Better yet, T-Mobile lets me do whatever I want with that data. I can plug my phone into my computer, and connect to the Internet while on the road. I could get another SIM from T-Mobile, and put it into a USB stick, and use it as my primary Internet access: all pre-paid, all without a contract.
All this would be extraordinary, were it not for the fact that phone companies in "developing" nations like Thailand have been doing it for years, and do it for far less money than we pay in our expensive contract plans. And yet T-Mobile is the only company to do it in the US.
The End of Competition
Of course, it can be argued that competition has already failed in American telecom. Why else would three of the four major telcos fail so miserably at these things -- and why else would T-Mobile be able to fumble around on prepaid for so long, without being overtaken by a better challenger?
But at least there were two GSM providers out there. If T-Mobile did an about-face and became really evil, I could switch to AT&T. (Not much of a choice, but better than nothing).
An AT&T - T-Mobile merger means the complete elimination of competition in the GSM space. There are other "virtual operators" -- MVNOs -- but all they do is buy access to the big four networks. They don't have cell towers of their own, and if the big four want to put them out of business, they can.
Americans who wish to use an unlocked phone will have no choice but AT&T, should AT&T choose to serve them at all. Moving from one provider to another will require scrapping all your hardware, no matter how much you might like your phone. It's not only a frustrating waste of time, it's bad for the environment.
What's more, with only one GSM provider in the United States, visitors to America will find it virtually impossible to get reasonably-priced phone service while visiting here. It will be one more strike against America, which, thanks to our overzealous customs and air safety measures, already has a reputation as unfriendly to tourists.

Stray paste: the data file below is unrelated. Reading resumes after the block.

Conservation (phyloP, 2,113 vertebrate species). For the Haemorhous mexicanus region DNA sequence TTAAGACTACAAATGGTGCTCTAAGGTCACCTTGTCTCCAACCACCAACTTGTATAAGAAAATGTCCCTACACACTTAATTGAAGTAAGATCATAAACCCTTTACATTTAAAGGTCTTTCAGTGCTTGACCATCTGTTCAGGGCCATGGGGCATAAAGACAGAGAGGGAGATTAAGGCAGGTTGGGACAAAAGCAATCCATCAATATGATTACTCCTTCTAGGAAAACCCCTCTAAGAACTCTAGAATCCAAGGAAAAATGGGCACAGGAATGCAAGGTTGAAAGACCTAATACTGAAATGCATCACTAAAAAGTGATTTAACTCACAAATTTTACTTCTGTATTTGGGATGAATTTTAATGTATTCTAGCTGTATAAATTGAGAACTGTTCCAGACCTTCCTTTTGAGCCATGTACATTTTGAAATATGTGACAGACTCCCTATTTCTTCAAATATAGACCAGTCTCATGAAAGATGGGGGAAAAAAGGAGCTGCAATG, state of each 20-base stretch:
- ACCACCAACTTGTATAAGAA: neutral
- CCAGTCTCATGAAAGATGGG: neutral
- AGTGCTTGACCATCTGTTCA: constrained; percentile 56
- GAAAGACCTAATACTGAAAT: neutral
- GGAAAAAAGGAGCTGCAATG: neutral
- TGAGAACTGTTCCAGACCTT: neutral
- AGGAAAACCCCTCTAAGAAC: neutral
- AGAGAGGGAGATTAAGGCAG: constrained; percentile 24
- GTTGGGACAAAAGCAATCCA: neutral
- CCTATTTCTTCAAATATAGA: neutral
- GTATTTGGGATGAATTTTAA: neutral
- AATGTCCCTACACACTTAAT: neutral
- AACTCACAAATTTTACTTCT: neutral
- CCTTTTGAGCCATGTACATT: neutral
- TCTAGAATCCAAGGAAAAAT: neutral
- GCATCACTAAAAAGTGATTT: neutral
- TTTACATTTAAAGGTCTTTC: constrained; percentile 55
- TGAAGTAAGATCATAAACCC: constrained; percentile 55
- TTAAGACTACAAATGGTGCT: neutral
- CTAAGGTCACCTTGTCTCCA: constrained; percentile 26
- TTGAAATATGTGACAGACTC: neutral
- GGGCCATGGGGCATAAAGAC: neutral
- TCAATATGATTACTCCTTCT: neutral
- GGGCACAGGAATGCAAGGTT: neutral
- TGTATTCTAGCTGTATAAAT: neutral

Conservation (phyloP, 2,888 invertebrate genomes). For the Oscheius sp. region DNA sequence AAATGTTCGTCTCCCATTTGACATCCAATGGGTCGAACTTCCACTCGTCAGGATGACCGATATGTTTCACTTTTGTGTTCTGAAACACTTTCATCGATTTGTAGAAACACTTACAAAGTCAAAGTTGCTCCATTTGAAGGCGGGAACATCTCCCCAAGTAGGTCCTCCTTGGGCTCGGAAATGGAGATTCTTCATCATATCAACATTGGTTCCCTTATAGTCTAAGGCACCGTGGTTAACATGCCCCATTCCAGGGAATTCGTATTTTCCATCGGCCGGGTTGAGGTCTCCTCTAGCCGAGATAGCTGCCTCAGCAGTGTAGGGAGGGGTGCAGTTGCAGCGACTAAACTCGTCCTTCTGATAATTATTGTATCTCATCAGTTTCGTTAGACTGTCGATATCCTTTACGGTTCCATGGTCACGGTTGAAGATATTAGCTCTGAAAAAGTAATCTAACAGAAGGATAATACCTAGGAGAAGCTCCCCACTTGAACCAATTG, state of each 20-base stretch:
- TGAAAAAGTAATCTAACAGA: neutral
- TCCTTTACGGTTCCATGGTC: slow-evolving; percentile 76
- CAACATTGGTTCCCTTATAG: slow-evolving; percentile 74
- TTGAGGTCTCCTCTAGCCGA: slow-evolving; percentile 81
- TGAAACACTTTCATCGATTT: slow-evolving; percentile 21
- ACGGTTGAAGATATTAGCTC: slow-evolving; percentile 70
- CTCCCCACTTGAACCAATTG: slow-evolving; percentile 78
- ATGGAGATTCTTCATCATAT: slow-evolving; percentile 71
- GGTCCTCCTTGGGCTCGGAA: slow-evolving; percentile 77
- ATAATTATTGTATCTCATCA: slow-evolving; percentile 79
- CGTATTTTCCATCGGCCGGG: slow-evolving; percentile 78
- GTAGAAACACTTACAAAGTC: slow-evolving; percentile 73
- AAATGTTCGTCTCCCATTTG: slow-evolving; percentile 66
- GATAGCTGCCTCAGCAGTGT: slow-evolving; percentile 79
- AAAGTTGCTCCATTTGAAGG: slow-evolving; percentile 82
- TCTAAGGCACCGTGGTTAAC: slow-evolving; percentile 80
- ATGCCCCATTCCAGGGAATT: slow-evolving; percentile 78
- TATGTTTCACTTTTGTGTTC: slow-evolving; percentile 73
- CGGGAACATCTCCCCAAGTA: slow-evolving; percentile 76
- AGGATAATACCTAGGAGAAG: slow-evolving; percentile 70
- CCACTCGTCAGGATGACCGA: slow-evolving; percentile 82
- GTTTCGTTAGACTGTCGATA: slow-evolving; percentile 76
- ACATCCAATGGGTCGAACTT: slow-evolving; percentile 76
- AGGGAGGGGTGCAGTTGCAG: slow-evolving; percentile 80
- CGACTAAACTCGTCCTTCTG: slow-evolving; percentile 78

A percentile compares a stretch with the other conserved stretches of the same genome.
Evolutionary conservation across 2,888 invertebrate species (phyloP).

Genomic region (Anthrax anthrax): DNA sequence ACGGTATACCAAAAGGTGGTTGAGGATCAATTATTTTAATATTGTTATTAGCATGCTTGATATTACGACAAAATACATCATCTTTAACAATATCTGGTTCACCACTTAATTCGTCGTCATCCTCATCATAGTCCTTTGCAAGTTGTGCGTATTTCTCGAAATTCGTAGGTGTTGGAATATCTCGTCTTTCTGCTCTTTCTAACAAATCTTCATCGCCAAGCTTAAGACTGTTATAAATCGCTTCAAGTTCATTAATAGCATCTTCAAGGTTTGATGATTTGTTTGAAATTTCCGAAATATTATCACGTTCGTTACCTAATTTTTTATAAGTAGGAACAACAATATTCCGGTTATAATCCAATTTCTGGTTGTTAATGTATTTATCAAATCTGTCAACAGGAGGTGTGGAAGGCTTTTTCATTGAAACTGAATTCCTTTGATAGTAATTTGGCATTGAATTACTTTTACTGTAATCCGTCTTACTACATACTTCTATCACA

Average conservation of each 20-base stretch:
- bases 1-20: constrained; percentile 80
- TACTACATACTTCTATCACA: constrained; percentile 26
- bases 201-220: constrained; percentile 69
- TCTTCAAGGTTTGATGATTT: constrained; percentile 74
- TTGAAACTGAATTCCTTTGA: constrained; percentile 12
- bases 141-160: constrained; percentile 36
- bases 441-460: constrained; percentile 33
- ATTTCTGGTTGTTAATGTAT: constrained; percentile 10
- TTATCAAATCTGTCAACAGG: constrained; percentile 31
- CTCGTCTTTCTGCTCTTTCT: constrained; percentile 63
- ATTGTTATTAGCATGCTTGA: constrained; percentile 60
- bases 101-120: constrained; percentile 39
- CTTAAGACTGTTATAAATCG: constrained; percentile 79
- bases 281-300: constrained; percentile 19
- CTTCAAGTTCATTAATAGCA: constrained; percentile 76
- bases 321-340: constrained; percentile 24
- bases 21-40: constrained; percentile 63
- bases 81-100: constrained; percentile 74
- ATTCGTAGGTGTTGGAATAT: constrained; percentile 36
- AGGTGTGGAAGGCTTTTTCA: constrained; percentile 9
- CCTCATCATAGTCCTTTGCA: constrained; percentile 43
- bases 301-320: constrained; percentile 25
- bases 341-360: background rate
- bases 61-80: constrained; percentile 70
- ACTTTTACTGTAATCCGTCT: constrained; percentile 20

Pending Regulatory Approval
A free and fair market for mobile phone service is not an unregulated one; a natural monopoly like telecommunications requires the creation of a competitive market through government intervention. (Remember Ma Bell?) Many other nations have used regulation to create fierce competition in the mobile sphere: I can fly to the United Kingdom, clear customs at Heathrow Airport, and within five minutes purchase a SIM card from a vending machine. Slip that card into my unlocked phone, and I can be making calls before I step out of the building.
Better yet, a market of unlocked phones would be a market where phones must compete solely on the quality of their features and software, and not whether they are tied exclusively to one network; it would be a market where network providers would compete solely on the quality and cost of their network. It would drive innovation, and improve the customer experience tremendously.
In short, there is no technical reason why things can't be better here. Federal regulators have yet to approve the sale of T-Mobile USA to AT&T. A good place to start improving American cell phones would be by denying this monopolistic move, and then starting some real soul-searching on regulatory reform. This is one area where America has been left behind for years; it's time for a change.